Hal Bowman is a consultant, speaker, and creator of the “Teach Like A Rockstar” workshop, “Hal Bowman’s Be The One” program, and ardent shaper of school cultures.
Some kids act like they don’t care. Others will straight up tell you they don’t care. Everyone has kids in class who say they don’t care. It’s common to hear teachers report: “I have students who don’t care. They get a zero. They don’t care. They just don’t care.”
Is this really the case?
Alright, I get it. But right now, every kid cares. Every kid on the planet – every one of them – I know they say they don’t care, but they do. They really, deeply do care.
Those that are they act like they don’t care, they look like they don’t care, but what that behavior really is – they really do care. They completely care, but they’re afraid.
I Care, But I’m Terrified
It’s a kid who is terrified of failure. It’s a really scary thing. Failing and trying hard and failing anyway. Being humiliated in front of classmates.
A student who says they don’t care – that’s a student who’s absolutely terrified of failing.
It’s like they tried really hard in the past, and they failed anyway. It’s a whole lot less pain to not even try. It’s so much more painful to work as hard as you can possibly can, to try your very best and to fail.
When a student says, “I don’t care,” that student is just avoiding that fear of humiliation and the feeling of failure. It’s the fear of a feeling embarrassed because you failed.
Evidence of Success
The opposite is a human with a prior success. You see, you and I and a few kids in the class have a stockpile of evidence of success.
They can look in their past and in their history. They can see that they’ve been successful in the past. They know that if they work really hard they’ll be successful in the future.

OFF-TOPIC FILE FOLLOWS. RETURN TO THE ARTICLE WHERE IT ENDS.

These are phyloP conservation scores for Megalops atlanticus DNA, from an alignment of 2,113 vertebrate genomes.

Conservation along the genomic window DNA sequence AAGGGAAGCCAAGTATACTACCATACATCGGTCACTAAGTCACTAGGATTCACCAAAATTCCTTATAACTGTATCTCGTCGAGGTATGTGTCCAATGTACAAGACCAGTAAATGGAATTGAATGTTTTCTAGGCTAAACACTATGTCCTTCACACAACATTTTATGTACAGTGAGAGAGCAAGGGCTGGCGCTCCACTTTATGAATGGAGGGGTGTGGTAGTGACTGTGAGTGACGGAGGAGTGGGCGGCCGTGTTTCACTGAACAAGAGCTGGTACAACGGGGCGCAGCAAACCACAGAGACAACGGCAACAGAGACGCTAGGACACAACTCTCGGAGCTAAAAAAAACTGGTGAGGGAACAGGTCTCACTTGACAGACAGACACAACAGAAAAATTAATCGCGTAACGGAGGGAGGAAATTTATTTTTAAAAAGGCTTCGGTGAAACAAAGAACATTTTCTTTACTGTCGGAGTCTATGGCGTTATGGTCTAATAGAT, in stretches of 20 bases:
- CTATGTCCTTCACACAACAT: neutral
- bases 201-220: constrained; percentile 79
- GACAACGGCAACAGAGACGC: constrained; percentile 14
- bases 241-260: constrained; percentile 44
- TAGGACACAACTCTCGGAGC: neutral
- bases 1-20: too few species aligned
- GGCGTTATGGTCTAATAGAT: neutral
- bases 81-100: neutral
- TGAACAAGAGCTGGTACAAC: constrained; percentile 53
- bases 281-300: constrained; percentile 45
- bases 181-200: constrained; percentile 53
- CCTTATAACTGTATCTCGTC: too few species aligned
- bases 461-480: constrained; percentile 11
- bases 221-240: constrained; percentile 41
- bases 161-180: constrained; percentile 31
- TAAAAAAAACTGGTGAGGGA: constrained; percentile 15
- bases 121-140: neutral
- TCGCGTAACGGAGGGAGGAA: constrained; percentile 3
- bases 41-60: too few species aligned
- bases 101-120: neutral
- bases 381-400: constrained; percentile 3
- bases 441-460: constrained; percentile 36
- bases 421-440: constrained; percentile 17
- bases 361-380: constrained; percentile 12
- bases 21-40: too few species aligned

But there are so many kids they have absolutely zero evidence or even just a little bit of evidence. But that little bit of evidence is not enough to drive them.
Instead, they shut it down. They’re protecting themselves from the fear of humiliation, the terror of failing. They’re telling themselves, “I’m trying hard and failing anyway.”
As a result of that, they shut it down.
Here’s an example. I’ve seen tons of kids in little league or on the team softball do the same thing. It’s a kid that comes up to bat, and he strikes out. He comes up to back again, and he strikes out. She strikes out again.
What is a kid to do? He completely shuts it down. He gets in the batter’s box. Stares at the pitches go by. Strikeout.
So many kids say they don’t care. They act like they don’t care. They act like they don’t care about their grades. But the issue is not caring.
[pullquote align=”normal” cite=”@halbowman”]It’s not about getting a kid to care in class. “I don’t care” is not the conversation.[/pullquote]
I Don’t Care
It’s not about getting a kid to care in class. “I don’t care” is not the conversation.
When the kids says, “I don’t care,” the conversation really needs to be this.
“I hear you. But let me tell you this. I believe in you. I know you can be successful. I know you can do this work. You and I are going to work on this together. And I’ve got you. In this class, I’ve got you.”